Church experts join with a Russian university to educate about autism

ORYOL, RUSSIA

More than 300 university faculty members, students, autism center teachers and parents met on campus of the Oryol State University in Russia to listen to presenters and receive training from autism experts during the Oryol Autism Conference.

The event, co-sponsored by the Welfare Department of the Church and the university, brought experts in the field together for two days of learning and instruction on Oct. 27-28.

The lead presenters and trainers were two LDS autism experts, Dr. Thomas Higbee from Utah State University and Dr. Blake Hansen from Brigham Young University. Sister Ronda Menlove of the Russia Moscow Mission (formerly of Utah State University) joined them in presenting to more than 300 university faculty members, students, autism center teachers and parents.

Presentations focused on proven strategies for helping children with autism, positive classroom management and inclusion of children with autism in classrooms. Recently passed Russian laws mandate services for children with autism and inclusion in public school classrooms, creating great interest in autism.

The number of Russian children with autism spectrum disorders is increasing and is similar to the U.S. rate of 1 in 68 children. The majority are boys. This is especially challenging in Russia due to the lack of public education services, specialized programs, and trained personnel available to assist children with autism and their families. It is even more challenging in smaller cities outside of Moscow.

In response to the current needs, Russian nongovernmental charitable organizations are starting autism programs and schools to assist children and families.

In the city of Oryol, Russia (population of about 350,000), an enterprising businessman, Vladimir Butusov, the father of a child with Down Syndrome, recognized the need for specialized education for all children with disabilities — especially those with autism. In 2012 he funded renovation of a building and started the Faith Revival Foundation Child Development Center.

Earlier this year, center director of children’s services and psychologist, Alexey Yakovlevich Yudelevich, attended a family issues conference sponsored by the Europe East Area public affairs office for the Church. He learned about the Church’s worldwide humanitarian effort and asked for help in raising autism awareness and providing training to help children with autism and their families in Oryol.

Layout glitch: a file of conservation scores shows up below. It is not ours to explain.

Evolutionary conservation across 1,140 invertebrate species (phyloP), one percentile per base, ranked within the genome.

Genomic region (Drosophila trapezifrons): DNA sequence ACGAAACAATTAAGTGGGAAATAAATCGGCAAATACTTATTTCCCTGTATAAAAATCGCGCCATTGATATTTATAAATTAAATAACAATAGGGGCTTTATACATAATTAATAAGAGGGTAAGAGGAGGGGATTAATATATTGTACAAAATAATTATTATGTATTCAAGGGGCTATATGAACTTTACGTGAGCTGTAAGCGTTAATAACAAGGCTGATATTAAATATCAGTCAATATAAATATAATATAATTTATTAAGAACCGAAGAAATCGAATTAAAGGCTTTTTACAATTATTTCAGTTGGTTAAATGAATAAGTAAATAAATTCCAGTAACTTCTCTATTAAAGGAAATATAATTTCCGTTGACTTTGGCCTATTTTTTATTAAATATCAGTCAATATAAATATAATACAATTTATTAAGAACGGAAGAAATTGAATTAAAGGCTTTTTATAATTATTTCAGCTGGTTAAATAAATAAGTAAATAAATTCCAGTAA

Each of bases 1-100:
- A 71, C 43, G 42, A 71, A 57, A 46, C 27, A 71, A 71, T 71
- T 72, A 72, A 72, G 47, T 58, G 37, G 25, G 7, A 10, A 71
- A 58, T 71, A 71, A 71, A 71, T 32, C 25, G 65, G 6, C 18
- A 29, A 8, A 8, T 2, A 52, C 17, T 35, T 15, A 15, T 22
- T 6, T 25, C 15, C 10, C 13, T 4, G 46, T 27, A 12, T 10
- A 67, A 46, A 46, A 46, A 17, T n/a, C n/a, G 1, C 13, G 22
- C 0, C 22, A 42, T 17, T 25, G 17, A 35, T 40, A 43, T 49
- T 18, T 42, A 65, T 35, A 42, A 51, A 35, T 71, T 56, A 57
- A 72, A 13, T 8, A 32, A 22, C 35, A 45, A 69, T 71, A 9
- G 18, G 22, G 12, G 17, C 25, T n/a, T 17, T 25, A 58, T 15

“This is the first time that a scientific and methodological event of such high ranking has been held in Oryol,” Mr. Yudilevich said. “We are very grateful to The Church of Jesus Christ of Latter-day Saints and our American and Russian colleagues for their help with education and professional development for teachers, psychologists, and speech therapists who work with children with autism. We appreciate training for parents as well.”

Oryol State University Rector Dr. Pilipenko Olga Vasilievna held a special meeting with the presenters and Vlad Nechiporov, Europe East Area welfare services manager.

According to Brother Nechiporov, “the representatives of Oryol State University were impressed. They want to continue to develop relationships with BYU and Utah State University.”

Brother Nechiporov spoke personally with several specialists who attended the training. “All of them were very impressed with the quality of the training. I heard the same thing from parents. They told me that they will use the techniques in their interactions with their children who have autism.”

Conference organizers included Elder Brent Crittenden and Sister Marilyn Crittenden, Russia Country welfare volunteers; and Andrey Filimonov, parent of a child with autism and member of the Europe East Area publishing services department.